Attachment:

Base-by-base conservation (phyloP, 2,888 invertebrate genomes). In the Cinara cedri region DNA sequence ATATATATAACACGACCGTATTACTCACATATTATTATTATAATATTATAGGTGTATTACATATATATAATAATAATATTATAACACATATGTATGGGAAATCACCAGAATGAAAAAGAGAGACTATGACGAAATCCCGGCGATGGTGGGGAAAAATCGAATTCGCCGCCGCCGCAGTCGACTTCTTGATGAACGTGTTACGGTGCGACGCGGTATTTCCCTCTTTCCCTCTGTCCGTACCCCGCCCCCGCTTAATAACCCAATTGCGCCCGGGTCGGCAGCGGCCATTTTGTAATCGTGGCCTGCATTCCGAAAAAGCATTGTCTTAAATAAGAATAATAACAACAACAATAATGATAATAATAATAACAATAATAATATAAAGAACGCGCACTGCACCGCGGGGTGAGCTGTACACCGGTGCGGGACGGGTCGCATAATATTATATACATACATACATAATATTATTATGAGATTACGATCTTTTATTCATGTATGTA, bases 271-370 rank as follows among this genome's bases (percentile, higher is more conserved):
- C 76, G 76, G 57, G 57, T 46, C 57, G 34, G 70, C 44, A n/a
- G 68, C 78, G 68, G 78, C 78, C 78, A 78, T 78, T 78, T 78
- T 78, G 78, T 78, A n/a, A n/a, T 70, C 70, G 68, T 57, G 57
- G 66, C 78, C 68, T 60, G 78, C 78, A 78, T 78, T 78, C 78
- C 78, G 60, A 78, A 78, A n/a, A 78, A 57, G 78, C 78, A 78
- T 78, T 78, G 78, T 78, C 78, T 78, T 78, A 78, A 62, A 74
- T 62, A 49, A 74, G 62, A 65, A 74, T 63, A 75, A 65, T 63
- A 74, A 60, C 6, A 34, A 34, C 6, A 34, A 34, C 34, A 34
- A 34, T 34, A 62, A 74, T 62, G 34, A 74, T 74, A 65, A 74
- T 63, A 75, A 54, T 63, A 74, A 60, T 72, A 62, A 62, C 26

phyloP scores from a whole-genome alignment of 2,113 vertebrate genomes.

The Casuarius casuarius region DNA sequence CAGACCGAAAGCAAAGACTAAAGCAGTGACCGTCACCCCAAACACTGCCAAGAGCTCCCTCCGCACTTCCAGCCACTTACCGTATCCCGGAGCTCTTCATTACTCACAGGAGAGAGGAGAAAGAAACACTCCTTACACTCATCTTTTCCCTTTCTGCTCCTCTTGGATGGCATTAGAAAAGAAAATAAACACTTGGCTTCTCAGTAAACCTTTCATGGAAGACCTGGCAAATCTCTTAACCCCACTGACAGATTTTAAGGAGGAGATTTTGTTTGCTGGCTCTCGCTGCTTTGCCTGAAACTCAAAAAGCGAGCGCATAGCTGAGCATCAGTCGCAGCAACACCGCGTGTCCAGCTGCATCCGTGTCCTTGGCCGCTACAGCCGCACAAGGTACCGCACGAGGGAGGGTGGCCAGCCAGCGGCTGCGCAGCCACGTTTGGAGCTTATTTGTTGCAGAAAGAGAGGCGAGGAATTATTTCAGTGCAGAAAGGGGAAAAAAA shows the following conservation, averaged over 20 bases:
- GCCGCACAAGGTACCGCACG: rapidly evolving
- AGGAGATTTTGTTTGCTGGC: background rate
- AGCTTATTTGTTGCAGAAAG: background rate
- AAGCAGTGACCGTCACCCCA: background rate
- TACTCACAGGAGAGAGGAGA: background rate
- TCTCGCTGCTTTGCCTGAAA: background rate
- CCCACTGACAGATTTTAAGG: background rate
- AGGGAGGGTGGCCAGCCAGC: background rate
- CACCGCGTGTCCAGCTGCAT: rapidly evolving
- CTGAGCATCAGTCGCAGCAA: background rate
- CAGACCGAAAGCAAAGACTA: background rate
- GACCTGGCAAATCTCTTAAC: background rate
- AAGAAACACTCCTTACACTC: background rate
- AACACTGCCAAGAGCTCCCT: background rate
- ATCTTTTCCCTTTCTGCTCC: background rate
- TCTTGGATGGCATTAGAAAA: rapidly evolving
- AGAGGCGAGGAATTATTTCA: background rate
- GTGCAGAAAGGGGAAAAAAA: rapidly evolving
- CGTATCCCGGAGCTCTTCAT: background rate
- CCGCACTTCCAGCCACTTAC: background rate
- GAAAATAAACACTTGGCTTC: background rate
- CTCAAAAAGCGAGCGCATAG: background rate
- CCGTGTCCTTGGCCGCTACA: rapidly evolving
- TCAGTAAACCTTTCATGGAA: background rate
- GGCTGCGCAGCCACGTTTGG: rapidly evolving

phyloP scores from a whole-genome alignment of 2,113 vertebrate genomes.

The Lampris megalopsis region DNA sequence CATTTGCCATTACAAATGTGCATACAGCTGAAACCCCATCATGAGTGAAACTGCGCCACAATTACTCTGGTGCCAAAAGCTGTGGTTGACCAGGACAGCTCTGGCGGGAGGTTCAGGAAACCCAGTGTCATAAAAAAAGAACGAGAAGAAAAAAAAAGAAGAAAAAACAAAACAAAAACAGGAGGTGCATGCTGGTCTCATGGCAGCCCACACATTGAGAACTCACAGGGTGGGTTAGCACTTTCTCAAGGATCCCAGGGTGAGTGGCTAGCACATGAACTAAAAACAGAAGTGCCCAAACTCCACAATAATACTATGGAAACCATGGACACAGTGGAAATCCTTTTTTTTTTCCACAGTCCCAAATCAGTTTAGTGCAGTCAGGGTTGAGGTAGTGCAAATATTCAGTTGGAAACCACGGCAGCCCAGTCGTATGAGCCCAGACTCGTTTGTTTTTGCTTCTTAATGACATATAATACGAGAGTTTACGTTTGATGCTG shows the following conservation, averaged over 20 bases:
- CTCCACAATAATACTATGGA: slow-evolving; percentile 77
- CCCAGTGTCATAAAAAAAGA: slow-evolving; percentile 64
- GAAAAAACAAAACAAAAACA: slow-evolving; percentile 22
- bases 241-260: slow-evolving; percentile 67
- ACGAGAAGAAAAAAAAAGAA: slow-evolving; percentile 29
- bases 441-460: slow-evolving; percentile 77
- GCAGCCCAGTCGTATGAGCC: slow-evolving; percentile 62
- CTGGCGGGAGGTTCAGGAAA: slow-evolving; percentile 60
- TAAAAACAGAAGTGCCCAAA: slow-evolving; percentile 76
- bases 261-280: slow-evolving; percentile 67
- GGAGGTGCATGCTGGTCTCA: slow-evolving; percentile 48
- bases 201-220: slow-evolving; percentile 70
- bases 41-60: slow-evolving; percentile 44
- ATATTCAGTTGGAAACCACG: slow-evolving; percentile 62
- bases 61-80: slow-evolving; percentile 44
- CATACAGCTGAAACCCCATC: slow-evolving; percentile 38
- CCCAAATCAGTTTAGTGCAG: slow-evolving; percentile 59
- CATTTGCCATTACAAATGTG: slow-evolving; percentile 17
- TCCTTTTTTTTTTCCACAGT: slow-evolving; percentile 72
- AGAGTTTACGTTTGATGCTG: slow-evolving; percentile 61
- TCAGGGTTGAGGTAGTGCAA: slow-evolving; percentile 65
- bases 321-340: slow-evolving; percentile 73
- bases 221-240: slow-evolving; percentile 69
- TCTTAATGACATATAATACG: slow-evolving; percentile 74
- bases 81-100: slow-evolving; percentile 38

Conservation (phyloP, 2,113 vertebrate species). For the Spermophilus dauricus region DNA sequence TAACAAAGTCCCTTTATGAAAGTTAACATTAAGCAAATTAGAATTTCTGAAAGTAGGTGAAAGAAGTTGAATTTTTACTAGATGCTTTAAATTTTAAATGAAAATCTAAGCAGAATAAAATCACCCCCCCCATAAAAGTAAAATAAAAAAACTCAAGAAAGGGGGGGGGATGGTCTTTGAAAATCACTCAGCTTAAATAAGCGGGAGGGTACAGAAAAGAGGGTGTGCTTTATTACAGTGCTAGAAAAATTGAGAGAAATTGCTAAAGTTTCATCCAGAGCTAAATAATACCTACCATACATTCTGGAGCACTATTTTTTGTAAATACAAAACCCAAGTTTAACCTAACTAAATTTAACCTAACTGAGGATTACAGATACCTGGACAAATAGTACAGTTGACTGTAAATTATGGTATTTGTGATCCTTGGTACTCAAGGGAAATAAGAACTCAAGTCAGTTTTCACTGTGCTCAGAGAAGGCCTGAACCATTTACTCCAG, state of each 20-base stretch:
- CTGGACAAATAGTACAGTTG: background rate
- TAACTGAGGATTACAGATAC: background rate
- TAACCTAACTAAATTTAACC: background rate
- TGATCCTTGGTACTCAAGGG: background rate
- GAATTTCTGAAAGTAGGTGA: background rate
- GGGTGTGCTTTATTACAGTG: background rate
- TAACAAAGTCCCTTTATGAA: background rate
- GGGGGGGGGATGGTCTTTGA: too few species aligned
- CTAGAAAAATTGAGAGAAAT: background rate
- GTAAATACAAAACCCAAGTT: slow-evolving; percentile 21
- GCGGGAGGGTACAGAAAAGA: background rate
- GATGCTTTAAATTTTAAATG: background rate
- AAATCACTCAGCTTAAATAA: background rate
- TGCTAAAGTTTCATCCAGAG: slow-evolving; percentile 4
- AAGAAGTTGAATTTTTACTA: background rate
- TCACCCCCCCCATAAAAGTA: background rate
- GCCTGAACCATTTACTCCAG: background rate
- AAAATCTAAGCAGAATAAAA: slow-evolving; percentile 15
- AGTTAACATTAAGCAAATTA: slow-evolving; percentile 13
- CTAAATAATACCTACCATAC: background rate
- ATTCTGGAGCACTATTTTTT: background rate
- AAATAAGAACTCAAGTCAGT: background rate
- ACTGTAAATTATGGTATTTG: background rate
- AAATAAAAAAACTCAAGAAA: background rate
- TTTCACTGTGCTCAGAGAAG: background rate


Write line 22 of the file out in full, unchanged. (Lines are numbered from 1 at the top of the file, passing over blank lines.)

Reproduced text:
- CACCGCGTGTCCAGCTGCAT: rapidly evolving